SOC103H1 - Lecture & Study Guide - SOC103H1 1 Functionalism...

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SOC103H1 - 107/01/14Functionalism: everything in society serves a purposeConflict Theory: conflict between groups.Symbolic Interactionist: interactions between people. Social InstitutionsSocial institutions: the complex social formsthat reproduce themselves as government, family, language, universities, hospitals, corporation etc. Typically institutions are in place to meet society’s most important needs; order support and meaning. Institutions cannot exist with social interaction: a socially recognized pattern of inter-related acts (conversations, dating rituals etc.). Social institutions ARE social structures; they control, change, and are capable of both resisting and producing social change. Sociology(i) Sociology is the study of the development, structure, and functioning of human society (Oxford Dictionary).(ii) Sociologyis the division of science concerned with human beings (Auguste Comte).(iii) Sociology is the study of predictable and recurring relations among human beings, and the socialinstitutions and the societies people create through such relations (contemporary definition). Two social crises were especially important for the early development of sociology:(i) The Industrial Revolution: forced individuals into new economic relationships. (ii) The French Revolution: forced individuals into new political relationships. Sociology today incorporates multiple narratives and perspectives that often conflict. There are three aims of sociology:(i) To find and explain patterns in people’s social relations.(ii) To question “common sense” and the received wisdom about the way society works. (iii) To solve social problems and find better ways of living together. Features of sociology:(i) It is applicable world-wide. (ii) It is oriented towards studying and solving peoples problems. (iii) It is timely; concerned about contemporary issues. (iv) It is rootedin research and credible findings. (v) It is theoretical(hypothesis testing). (vi) It is empirical; uses data and standard measures to test hypotheses. (vii) It is incremental; it contributes to a body of knowledge. (viii) It is open-ended; there are always unanswered questions. (ix) It is connectedto other disciplines – psychology, political science, history, geography etc.Platoenvisioned the perfect society in the Republic; vaguely sociological. Approaches:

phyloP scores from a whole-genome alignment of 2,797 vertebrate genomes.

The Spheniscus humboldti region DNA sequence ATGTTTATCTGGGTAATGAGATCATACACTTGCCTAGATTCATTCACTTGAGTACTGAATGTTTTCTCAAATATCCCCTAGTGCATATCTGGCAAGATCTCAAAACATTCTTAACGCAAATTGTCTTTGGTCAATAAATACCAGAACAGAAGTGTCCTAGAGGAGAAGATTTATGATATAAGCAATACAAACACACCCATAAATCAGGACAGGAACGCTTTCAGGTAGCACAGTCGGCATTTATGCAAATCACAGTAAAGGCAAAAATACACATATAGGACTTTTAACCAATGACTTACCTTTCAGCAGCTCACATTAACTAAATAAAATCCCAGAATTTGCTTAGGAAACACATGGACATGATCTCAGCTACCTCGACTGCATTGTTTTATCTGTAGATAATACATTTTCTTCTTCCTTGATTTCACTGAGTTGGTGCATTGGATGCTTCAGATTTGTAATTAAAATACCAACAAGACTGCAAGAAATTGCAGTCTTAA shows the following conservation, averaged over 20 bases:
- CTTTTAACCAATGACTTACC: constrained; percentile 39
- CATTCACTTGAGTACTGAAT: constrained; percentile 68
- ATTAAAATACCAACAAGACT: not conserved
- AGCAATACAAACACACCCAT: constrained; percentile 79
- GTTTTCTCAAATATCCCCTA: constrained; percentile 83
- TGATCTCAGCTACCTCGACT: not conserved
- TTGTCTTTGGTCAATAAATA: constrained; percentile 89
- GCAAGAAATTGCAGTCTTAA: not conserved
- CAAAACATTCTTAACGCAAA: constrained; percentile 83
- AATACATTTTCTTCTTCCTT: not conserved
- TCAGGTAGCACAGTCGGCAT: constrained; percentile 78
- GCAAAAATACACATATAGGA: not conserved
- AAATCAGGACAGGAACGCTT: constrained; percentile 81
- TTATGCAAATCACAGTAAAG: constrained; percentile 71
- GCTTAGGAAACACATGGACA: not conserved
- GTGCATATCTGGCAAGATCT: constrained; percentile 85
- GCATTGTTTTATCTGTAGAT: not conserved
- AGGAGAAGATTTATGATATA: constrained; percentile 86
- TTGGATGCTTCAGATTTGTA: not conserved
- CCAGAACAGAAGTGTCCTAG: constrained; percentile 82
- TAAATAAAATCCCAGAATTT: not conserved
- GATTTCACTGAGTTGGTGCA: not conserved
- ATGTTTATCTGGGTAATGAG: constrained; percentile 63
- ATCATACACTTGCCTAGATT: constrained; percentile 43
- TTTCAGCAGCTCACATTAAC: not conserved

SOC103H1 - 2(i) Multiple paradigm approach: multiple models.(ii) Fusion approach: there is an agreed above body of sociological research. Epistemological approach: we cannot view the world objectively (outside our own perspective). Sociology often begins with important comparisons (Herodotus: differences between Egyptians, Greeks and Persians; Voltaire: differences between English Protestants and French Catholics).

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